Much of said of soft power, this notion of being able to influence and persuade others through concepts such as culture and entertainment. There is no better example of this than the British Broadcasting Corporation, better known as the BBC. For decades, the BBC has been the go-to place for information throughout much of the world. This was due to the BBC’s range of platforms, most especially its radio service.
This week, the BBC announced the closure of ten different language services on its radio network and the firing of 382 people. These languages include Arabic, Persian, Chinese, Hindi, Tamil and Bengali. While the BBC argues that many people will be able to listen online (and online numbers have been growing according to data released by the Corporation), BBC’s overall global reach in 2020 was 468 million people a week.
One has to wonder what this decision will mean, not just for the BBC (the service will still be running its Arabic-language television service and website), but for the United Kingdom in general. Many people in the world know the UK through the BBC, and primarily the radio service. Radio is easier and cheaper to obtain (especially on short wave), and it can be harder to block than a website.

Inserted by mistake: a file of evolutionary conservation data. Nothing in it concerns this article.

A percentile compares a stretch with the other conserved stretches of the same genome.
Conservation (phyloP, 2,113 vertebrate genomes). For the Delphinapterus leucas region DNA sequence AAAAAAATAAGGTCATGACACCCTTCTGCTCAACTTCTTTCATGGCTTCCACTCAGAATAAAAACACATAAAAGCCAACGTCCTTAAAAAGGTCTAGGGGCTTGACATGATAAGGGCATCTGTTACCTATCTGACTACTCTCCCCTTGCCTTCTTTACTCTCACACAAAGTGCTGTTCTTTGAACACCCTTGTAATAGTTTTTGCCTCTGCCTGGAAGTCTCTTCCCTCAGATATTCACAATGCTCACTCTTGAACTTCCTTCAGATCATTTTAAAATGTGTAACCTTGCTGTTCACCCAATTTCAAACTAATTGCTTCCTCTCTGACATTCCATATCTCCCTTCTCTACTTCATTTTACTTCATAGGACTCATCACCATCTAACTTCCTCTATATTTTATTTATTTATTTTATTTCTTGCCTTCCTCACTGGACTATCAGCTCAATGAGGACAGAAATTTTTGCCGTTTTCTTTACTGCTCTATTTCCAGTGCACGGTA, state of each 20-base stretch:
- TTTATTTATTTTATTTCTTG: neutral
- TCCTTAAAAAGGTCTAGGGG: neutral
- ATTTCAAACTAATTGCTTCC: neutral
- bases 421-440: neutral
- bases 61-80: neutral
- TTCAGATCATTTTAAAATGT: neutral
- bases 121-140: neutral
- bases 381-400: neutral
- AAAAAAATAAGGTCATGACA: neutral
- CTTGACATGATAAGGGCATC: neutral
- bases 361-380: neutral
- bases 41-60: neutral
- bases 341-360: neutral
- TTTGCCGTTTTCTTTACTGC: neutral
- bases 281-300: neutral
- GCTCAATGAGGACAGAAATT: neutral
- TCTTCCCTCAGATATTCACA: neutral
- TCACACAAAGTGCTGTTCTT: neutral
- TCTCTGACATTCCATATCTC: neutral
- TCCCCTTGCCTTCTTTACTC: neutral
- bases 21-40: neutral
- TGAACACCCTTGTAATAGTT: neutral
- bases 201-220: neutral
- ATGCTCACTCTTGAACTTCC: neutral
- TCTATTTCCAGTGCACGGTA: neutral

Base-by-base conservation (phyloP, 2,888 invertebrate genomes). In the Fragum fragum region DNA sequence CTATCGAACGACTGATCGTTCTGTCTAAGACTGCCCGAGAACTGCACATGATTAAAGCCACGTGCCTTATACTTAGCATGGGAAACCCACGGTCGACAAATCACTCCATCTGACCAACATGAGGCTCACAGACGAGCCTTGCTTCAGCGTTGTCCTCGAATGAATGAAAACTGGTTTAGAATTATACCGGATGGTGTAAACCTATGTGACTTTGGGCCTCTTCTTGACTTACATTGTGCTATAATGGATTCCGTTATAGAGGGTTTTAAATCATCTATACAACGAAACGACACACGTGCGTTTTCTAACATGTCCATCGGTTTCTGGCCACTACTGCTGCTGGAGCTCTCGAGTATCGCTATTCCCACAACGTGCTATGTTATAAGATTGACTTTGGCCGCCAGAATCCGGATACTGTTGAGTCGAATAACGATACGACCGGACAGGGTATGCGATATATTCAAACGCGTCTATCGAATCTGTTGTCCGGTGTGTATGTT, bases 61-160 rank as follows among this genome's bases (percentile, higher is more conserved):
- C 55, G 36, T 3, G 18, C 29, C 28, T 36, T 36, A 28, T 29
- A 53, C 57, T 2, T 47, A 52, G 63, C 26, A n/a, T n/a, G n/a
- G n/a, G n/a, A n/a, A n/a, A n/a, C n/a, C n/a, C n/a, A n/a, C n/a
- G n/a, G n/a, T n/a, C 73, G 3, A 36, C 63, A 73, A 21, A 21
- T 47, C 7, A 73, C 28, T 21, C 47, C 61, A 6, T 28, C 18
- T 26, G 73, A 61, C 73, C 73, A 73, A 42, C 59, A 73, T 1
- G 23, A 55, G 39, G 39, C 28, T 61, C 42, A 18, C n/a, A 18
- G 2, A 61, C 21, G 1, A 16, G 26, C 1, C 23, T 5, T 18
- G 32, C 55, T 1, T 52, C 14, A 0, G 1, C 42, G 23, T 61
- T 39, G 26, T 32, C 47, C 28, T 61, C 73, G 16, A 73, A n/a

The last time the BBC had to scrap an Arabic-language initiative was when it cancelled the planned-for news service at short notice. Qatar came in, snapped up the team and formed AlJazeera, which is arguably the most impactful television and online news service the region has.
Given that the UK government seems to be short-sighted enough to lose one of its most powerful soft power assets abroad (the total cost of radio for those ten languages is just under 30 million pounds a year), you do wonder who will come along and do another AlJazeera by setting up their own radio service with some of the most experience journalists and engineers in the radio industry.